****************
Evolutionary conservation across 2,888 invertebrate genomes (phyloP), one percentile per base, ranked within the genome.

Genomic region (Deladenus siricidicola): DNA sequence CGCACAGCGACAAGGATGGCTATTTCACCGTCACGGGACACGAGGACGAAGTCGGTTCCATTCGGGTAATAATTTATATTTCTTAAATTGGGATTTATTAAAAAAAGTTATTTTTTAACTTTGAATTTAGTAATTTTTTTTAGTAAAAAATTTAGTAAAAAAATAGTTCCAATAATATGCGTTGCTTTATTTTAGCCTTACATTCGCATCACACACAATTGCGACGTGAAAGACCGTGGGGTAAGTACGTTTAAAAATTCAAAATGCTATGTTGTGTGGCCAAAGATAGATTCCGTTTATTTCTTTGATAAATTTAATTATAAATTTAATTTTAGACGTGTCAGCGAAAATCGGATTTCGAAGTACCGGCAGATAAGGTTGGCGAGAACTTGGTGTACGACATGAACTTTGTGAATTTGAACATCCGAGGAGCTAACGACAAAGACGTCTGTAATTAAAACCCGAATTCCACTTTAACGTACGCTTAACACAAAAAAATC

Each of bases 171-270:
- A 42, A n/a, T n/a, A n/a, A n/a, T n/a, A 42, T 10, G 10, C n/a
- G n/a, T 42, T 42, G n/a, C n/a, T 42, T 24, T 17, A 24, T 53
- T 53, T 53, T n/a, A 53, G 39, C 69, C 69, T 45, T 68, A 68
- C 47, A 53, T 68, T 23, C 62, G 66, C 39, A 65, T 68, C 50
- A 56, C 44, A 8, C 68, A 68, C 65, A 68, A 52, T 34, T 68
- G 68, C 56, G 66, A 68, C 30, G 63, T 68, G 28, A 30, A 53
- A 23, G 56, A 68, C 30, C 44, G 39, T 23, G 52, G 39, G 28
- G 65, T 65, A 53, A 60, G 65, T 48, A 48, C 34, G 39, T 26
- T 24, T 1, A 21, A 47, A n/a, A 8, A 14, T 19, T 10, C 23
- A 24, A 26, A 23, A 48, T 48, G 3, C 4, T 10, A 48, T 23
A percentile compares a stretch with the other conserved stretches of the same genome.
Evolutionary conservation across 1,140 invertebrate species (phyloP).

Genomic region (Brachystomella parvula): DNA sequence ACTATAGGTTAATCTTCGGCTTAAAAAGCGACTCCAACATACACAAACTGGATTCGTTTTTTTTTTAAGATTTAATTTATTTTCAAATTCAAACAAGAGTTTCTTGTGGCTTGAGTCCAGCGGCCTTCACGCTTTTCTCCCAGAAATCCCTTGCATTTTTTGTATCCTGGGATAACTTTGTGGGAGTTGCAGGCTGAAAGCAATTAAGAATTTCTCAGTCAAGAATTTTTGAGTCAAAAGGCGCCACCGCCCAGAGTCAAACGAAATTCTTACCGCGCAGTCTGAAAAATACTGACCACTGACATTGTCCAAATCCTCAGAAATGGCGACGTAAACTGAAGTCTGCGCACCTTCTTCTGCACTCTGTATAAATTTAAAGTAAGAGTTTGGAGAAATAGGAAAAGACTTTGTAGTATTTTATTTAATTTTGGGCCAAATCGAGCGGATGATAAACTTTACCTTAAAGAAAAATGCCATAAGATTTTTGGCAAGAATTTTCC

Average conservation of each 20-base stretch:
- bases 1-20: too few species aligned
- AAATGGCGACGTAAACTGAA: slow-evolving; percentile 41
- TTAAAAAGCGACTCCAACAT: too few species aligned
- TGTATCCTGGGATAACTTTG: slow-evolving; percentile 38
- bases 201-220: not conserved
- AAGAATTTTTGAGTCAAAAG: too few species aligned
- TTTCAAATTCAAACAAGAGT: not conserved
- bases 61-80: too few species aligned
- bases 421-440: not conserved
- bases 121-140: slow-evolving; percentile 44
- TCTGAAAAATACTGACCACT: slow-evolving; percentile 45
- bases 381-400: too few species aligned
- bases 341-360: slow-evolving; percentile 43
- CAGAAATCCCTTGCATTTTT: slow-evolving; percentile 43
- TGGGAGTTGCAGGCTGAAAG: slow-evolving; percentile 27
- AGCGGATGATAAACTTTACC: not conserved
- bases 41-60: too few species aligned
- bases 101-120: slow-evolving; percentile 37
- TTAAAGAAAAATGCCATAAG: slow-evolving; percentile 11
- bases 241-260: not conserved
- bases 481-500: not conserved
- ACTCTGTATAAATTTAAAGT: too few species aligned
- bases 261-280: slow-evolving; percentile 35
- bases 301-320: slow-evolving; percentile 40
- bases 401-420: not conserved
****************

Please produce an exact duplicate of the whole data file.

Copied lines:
Evolutionary conservation across 2,888 invertebrate genomes (phyloP), one percentile per base, ranked within the genome.

Genomic region (Deladenus siricidicola): DNA sequence CGCACAGCGACAAGGATGGCTATTTCACCGTCACGGGACACGAGGACGAAGTCGGTTCCATTCGGGTAATAATTTATATTTCTTAAATTGGGATTTATTAAAAAAAGTTATTTTTTAACTTTGAATTTAGTAATTTTTTTTAGTAAAAAATTTAGTAAAAAAATAGTTCCAATAATATGCGTTGCTTTATTTTAGCCTTACATTCGCATCACACACAATTGCGACGTGAAAGACCGTGGGGTAAGTACGTTTAAAAATTCAAAATGCTATGTTGTGTGGCCAAAGATAGATTCCGTTTATTTCTTTGATAAATTTAATTATAAATTTAATTTTAGACGTGTCAGCGAAAATCGGATTTCGAAGTACCGGCAGATAAGGTTGGCGAGAACTTGGTGTACGACATGAACTTTGTGAATTTGAACATCCGAGGAGCTAACGACAAAGACGTCTGTAATTAAAACCCGAATTCCACTTTAACGTACGCTTAACACAAAAAAATC

Each of bases 171-270:
- A 42, A n/a, T n/a, A n/a, A n/a, T n/a, A 42, T 10, G 10, C n/a
- G n/a, T 42, T 42, G n/a, C n/a, T 42, T 24, T 17, A 24, T 53
- T 53, T 53, T n/a, A 53, G 39, C 69, C 69, T 45, T 68, A 68
- C 47, A 53, T 68, T 23, C 62, G 66, C 39, A 65, T 68, C 50
- A 56, C 44, A 8, C 68, A 68, C 65, A 68, A 52, T 34, T 68
- G 68, C 56, G 66, A 68, C 30, G 63, T 68, G 28, A 30, A 53
- A 23, G 56, A 68, C 30, C 44, G 39, T 23, G 52, G 39, G 28
- G 65, T 65, A 53, A 60, G 65, T 48, A 48, C 34, G 39, T 26
- T 24, T 1, A 21, A 47, A n/a, A 8, A 14, T 19, T 10, C 23
- A 24, A 26, A 23, A 48, T 48, G 3, C 4, T 10, A 48, T 23
A percentile compares a stretch with the other conserved stretches of the same genome.
Evolutionary conservation across 1,140 invertebrate species (phyloP).

Genomic region (Brachystomella parvula): DNA sequence ACTATAGGTTAATCTTCGGCTTAAAAAGCGACTCCAACATACACAAACTGGATTCGTTTTTTTTTTAAGATTTAATTTATTTTCAAATTCAAACAAGAGTTTCTTGTGGCTTGAGTCCAGCGGCCTTCACGCTTTTCTCCCAGAAATCCCTTGCATTTTTTGTATCCTGGGATAACTTTGTGGGAGTTGCAGGCTGAAAGCAATTAAGAATTTCTCAGTCAAGAATTTTTGAGTCAAAAGGCGCCACCGCCCAGAGTCAAACGAAATTCTTACCGCGCAGTCTGAAAAATACTGACCACTGACATTGTCCAAATCCTCAGAAATGGCGACGTAAACTGAAGTCTGCGCACCTTCTTCTGCACTCTGTATAAATTTAAAGTAAGAGTTTGGAGAAATAGGAAAAGACTTTGTAGTATTTTATTTAATTTTGGGCCAAATCGAGCGGATGATAAACTTTACCTTAAAGAAAAATGCCATAAGATTTTTGGCAAGAATTTTCC

Average conservation of each 20-base stretch:
- bases 1-20: too few species aligned
- AAATGGCGACGTAAACTGAA: slow-evolving; percentile 41
- TTAAAAAGCGACTCCAACAT: too few species aligned
- TGTATCCTGGGATAACTTTG: slow-evolving; percentile 38
- bases 201-220: not conserved
- AAGAATTTTTGAGTCAAAAG: too few species aligned
- TTTCAAATTCAAACAAGAGT: not conserved
- bases 61-80: too few species aligned
- bases 421-440: not conserved
- bases 121-140: slow-evolving; percentile 44
- TCTGAAAAATACTGACCACT: slow-evolving; percentile 45
- bases 381-400: too few species aligned
- bases 341-360: slow-evolving; percentile 43
- CAGAAATCCCTTGCATTTTT: slow-evolving; percentile 43
- TGGGAGTTGCAGGCTGAAAG: slow-evolving; percentile 27
- AGCGGATGATAAACTTTACC: not conserved
- bases 41-60: too few species aligned
- bases 101-120: slow-evolving; percentile 37
- TTAAAGAAAAATGCCATAAG: slow-evolving; percentile 11
- bases 241-260: not conserved
- bases 481-500: not conserved
- ACTCTGTATAAATTTAAAGT: too few species aligned
- bases 261-280: slow-evolving; percentile 35
- bases 301-320: slow-evolving; percentile 40
- bases 401-420: not conserved